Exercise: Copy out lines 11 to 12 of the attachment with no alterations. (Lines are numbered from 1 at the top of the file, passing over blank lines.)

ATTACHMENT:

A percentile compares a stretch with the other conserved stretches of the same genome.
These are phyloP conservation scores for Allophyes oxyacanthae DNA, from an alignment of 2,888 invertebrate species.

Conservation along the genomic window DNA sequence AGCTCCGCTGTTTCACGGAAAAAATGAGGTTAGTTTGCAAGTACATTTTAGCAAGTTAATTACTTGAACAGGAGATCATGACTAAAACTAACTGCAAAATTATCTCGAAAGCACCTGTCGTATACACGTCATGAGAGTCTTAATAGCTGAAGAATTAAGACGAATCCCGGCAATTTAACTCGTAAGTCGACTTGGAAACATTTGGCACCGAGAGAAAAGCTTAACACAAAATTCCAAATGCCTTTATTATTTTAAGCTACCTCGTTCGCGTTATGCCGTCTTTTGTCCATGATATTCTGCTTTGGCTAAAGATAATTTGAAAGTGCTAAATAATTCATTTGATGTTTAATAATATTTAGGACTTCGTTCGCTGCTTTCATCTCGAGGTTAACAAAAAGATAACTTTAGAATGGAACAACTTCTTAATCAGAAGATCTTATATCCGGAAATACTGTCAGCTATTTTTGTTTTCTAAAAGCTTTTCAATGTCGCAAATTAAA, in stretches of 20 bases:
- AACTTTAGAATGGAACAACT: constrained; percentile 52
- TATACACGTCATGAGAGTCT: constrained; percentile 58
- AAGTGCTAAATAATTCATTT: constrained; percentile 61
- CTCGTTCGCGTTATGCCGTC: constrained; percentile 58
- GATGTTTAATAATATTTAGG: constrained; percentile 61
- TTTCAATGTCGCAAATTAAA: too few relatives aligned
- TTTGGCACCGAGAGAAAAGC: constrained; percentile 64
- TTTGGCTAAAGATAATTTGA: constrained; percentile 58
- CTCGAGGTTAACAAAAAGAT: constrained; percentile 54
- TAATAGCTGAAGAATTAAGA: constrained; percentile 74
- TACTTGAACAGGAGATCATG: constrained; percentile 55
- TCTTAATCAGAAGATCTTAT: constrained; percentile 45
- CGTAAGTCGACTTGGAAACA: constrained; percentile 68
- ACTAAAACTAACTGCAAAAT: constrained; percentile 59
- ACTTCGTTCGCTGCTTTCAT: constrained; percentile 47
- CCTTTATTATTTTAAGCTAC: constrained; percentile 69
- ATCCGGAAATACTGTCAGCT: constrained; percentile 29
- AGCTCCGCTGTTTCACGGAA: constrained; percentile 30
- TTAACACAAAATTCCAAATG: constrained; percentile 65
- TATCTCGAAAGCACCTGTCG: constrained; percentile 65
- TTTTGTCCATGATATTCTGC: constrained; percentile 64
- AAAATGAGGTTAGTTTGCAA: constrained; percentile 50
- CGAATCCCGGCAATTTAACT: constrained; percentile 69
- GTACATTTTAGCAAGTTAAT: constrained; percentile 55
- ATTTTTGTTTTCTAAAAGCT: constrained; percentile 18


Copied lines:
- TTTGGCTAAAGATAATTTGA: constrained; percentile 58
- CTCGAGGTTAACAAAAAGAT: constrained; percentile 54